The 30th International Young Physicists’ Tournament 2017

Singapore is privileged to play host for the first time to the 30th International Young Physicists’ Tournament (IYPT) held from 5 – 12 July 2017. IYPT is a competition that tests the ability of pre-university students to solve complicated scientific problems, present their solutions in a convincing form and defend them in scientific discussions.

After months of hard work in preparation for the 30th IYPT, 31 international teams comprising 290 young physicists, jurors and observers finally convened at University Town, National University of Singapore, the venue of the tournament. This year also marked the highest participation in the history of IYPT.

At the opening ceremony, Prof Sow Chorng Haur, Chairman of the Local Organising Committee and head of the Department of Physics, welcomed all visitors to NUS for the 30th IYPT. This year’s event was specially graced by Dr Evgeny Yunosov, the IYPT founder. In his speech, Dr Yunosov highlighted the very important role that IYPT has played in the education of young physicists all around the world. Prof Martin Plesch, President of IYPT, expressed his happiness that IYPT was held in Singapore this time. Guest of honour Mr Quek Gim Pew, Chief Defence Scientist, Ministry of Defence, spoke about the importance of the scientific community building networks among different countries and cultures to enhance mutual understanding and to facilitate exchanges of ideas and knowledge.

Our distinguished guests at the opening ceremony
A physics fight session
Jury and teams after the physics fight

There were ten discussions, also known as Physics Fights, which were held concurrently for each fight session. The three teams present in each fight would take on the role of reporter, opponent or reviewer and the roles would be swamped for three rounds. The presentation made by the reporter would be challenged by the opponent during a time of discussion. The reviewer would have to summarise and review what they had observed.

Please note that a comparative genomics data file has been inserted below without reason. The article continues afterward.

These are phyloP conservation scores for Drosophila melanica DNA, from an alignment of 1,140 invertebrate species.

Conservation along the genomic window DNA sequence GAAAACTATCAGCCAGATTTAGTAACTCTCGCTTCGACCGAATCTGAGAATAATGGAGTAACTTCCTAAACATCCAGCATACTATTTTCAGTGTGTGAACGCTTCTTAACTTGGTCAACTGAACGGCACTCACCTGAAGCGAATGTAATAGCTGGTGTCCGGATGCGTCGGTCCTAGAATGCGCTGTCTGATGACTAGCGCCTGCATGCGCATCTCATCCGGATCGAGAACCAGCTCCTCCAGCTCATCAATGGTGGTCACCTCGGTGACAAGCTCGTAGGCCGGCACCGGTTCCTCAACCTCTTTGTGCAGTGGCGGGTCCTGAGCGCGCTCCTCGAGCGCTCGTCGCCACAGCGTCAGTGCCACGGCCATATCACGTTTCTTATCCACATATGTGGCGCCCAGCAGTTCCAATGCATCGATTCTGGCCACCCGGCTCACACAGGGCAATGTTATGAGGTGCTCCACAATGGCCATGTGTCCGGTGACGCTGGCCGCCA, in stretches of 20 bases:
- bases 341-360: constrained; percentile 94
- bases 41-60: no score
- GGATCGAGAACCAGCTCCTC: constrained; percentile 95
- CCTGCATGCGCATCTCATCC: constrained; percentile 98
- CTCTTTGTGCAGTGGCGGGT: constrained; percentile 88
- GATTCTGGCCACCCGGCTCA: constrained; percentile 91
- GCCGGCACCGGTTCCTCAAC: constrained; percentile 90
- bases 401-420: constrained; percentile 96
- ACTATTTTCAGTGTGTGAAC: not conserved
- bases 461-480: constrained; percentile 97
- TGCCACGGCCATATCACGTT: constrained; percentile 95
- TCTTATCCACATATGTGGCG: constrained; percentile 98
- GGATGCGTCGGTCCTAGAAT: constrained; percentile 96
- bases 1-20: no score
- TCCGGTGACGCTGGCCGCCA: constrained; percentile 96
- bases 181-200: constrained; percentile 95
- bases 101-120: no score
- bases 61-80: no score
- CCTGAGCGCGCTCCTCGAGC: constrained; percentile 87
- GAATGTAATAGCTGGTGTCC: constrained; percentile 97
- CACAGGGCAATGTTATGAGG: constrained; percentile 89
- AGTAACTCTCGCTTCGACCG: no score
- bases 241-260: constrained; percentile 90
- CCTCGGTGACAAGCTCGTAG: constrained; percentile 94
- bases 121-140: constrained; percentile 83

A common scene was a reporter crossing swords with his or her opponent. But often comments on the reports were also put across thoughtfully as the teams took on the role of reviewer. Some spoke rapidly while others in more measured tones. No matter what style of presentation, it was clear right from the start that all the teams were passionate about what they were sharing.

In between the physics fight sessions, participants were brought on a city and lab tour which was certainly a good break for them. They also had a chance to be immersed in our garden city with a visit to the Gardens by the Bay.

Visit to Gardens by the Bay
City tour
Lab visit

The momentum gathered more strength as each team put forth their best in the last few rounds of debates. At a few occasions it seemed there was a clear venture into physics that proved beyond the level of comprehension for opposing and reviewing teams. Nonetheless there was no lack of points of contention from misinterpretation of problem to unsystematic investigation. It was interesting to see how the same problem could be solved using different approaches.

After four days of intense fights and more than five hours of fierce debates for the final Physics Fight, the verdict was finally out—Team Singapore obtained the highest score from jurors and emerged the champion of the 30th IYPT!

The final Physics Fight
The champions - Team Singapore
A dance performance during the award ceremony

One could feel a tinge of relief hanging in the air as the competition finally came to a close. Deeper knowledge was gained, debating skills sharpened and new friendships formed. What an exciting week it must have been for everyone!

As the saying goes, “Everything that has a beginning has an end.” Or is it? It may be the end of a great tournament, but for all the young physicists, may the IYPT inspiration in them live on for many years to come.

  For more reports and photos on the 30th IYPT, read here.